Now that my children are more independent and well past the baby age, I have entered into the physically rigorous years with my kids. Last summer, I found myself running six kilometres on mountain trails so Ambrose could join in one of his favorite trail running races (Julian had strained his calf muscle the day before so I became the designated runner). I had not run for at least fifteen years, but I was the runner. I must say that I enjoyed the sound of feet thumping over bumpy trails surrounded by cascading mountains, crystal clear glacier lakes and blues skies. Connecting with nature felt like Yoga. Running mountains, hiking mountains, skiing down mountains, playing tennis (another activity I had not done for twenty-five years), are now activities that bond us as a family. My daily Yoga practice is a foundation that supports this activity and has been incredibly helpful as I use my muscles in new and different ways. And the dedication to the mat continues during this new phase of my life. Some days the "form" may look different--hours running around a tennis court, trying to keep up with Ambrose and Viveka on the slopes, or doing too many handstand drop-over's on the grass with my daughter do have an effect on my body. And on those days, Yoga is not only mind control, but also physical therapy! But these outings and activities are family moments that I cherish deeply. So I show up—I practice, and that itself is such a gift. Stiff or flexible, weak or strong, I cannot say I have ever regretted a practice. But when I showed up to visit Sharath my body was definitely coming from an active summer with kids.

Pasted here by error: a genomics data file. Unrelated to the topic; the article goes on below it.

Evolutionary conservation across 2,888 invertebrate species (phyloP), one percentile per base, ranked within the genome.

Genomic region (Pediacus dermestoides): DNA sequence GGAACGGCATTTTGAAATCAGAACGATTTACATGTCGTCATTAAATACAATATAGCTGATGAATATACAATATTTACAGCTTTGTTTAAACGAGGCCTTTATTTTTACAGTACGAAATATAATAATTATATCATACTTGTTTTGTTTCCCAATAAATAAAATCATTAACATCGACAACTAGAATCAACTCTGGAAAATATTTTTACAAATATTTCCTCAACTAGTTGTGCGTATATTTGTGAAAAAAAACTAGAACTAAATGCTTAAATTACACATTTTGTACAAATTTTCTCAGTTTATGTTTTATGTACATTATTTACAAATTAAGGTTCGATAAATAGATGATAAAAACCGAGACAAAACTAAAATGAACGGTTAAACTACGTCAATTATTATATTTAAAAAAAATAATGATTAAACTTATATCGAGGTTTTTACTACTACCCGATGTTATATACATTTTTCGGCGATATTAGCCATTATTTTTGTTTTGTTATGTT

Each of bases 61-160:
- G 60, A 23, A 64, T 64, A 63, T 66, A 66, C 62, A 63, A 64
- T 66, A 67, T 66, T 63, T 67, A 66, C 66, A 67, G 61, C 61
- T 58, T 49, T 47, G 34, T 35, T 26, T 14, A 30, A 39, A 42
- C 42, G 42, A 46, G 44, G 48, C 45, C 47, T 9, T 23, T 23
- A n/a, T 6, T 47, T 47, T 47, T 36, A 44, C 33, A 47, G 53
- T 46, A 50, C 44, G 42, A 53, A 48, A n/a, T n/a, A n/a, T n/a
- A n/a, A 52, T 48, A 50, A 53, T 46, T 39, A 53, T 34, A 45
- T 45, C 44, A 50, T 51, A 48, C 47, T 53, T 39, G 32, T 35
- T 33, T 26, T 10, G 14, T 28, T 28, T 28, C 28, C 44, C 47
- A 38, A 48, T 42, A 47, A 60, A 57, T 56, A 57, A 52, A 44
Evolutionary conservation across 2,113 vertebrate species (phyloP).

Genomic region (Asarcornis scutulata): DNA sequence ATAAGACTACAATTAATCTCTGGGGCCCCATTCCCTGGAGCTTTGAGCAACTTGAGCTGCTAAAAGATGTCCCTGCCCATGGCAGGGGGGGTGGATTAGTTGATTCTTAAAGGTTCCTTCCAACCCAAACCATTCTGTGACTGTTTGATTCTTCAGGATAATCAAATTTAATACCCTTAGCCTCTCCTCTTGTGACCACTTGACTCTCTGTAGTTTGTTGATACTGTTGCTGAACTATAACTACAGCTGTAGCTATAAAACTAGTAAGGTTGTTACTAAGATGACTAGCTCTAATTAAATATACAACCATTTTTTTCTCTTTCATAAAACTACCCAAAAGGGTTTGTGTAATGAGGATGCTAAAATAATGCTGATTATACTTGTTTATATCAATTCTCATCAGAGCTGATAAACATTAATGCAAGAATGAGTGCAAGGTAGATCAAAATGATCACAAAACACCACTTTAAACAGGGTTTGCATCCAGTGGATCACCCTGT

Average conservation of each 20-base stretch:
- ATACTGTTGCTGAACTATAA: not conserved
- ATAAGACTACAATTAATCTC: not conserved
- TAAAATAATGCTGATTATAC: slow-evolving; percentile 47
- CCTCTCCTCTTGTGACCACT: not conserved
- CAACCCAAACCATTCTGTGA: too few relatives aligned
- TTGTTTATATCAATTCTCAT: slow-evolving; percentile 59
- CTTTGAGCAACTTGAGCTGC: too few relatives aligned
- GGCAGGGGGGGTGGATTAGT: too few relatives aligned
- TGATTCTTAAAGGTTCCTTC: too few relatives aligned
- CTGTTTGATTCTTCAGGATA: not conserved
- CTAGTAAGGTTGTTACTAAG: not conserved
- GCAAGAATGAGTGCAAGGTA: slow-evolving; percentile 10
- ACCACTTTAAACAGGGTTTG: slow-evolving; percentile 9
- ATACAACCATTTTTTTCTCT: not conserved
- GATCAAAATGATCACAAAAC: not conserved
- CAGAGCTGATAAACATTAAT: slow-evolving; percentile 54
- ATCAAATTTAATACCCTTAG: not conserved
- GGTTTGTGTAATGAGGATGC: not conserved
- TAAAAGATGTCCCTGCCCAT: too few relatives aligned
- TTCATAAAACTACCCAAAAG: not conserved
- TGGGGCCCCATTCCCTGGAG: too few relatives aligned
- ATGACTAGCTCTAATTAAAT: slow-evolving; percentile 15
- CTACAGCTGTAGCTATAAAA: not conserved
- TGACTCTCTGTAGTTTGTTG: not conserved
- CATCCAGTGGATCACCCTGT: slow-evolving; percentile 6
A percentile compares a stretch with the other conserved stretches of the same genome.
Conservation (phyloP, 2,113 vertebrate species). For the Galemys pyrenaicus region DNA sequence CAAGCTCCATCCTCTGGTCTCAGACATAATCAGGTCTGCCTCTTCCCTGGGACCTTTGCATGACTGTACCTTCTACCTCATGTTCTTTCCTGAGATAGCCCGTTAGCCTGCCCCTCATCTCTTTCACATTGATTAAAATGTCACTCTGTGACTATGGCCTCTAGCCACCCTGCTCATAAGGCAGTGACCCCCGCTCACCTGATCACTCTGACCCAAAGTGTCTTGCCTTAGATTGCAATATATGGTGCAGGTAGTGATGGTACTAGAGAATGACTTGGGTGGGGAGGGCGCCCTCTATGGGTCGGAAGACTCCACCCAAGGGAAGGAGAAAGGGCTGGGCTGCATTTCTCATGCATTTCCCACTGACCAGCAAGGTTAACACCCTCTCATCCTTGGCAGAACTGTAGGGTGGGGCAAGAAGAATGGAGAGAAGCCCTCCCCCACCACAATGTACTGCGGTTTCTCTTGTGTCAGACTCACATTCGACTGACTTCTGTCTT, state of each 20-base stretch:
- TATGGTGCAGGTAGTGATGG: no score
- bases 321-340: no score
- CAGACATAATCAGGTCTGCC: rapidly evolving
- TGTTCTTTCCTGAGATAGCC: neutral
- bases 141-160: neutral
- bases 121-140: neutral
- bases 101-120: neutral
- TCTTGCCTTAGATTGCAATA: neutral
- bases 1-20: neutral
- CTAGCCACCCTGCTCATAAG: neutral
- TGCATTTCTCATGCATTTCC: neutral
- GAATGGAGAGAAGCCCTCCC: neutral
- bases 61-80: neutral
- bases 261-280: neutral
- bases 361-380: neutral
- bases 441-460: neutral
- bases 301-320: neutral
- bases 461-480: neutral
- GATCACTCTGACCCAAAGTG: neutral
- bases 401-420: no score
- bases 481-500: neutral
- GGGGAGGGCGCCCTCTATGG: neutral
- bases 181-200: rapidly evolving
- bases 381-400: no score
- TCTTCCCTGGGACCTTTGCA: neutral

"Many years back, Guruji told me, 'you teach a little of what you know.' So when I show up in wee hours of the Vancouver mornings, I show up to share some of what Guruji gave me."
At the time of Sharath's Los Angeles trip, my knees had been acting up all summer, so half lotus was not happening easily. Despite that, Sharath's trip to Los Angeles bonded Ambrose and I with one more thing we can do together—practice Yoga. Day One, Los Angeles, early morning, I was practicing next to my ten-year-old son on one side and yogini Brittany Morgan from Vancouver on the other. What a special moment that we were all sharing. The class arrived at ardha baddha padma paschimottansasna, a posture that I had been modifying for the past couple of months. I slowly started moving into half lotus. There was no pain and half lotus was there. After eight weeks of challenging knees, the pain had miraculously gone on day one with Sharath in Los Angeles. Can I call it Mysore Energy? I was not even in Mysore, but I think that at times when Mysore, India feels far away it can be very close when one's teacher appears. My knee pain vanished after that trip. I always laugh as these scenarios used to happen when I would arrive in Mysore. Things would magically open and come together.
For Ambrose, the seeds of a week of counted led classes were powerful. In the past year, Ambrose has used his Yoga practice to prepare for ski races. The asana keeps his body more mobile. The repetition taught him breath and mind control. On the week before a race, Ambrose visualizes the upcoming race at the end of his practice before taking rest. Before races, he uses his free breathing to calm himself.
It all comes back to the breath that has been passed down from teacher to willing student. From Sri K. Pattabhi Jois, through Sharath Jois, to myself, and to my family, the lineage continues. Jasmine flowers still scent the air in India. We show up as we have been taught to show up, as Guruji and Sharath show up for us. We take practice and all is coming. For that I am eternally grateful.
- Fiona Stang, 2015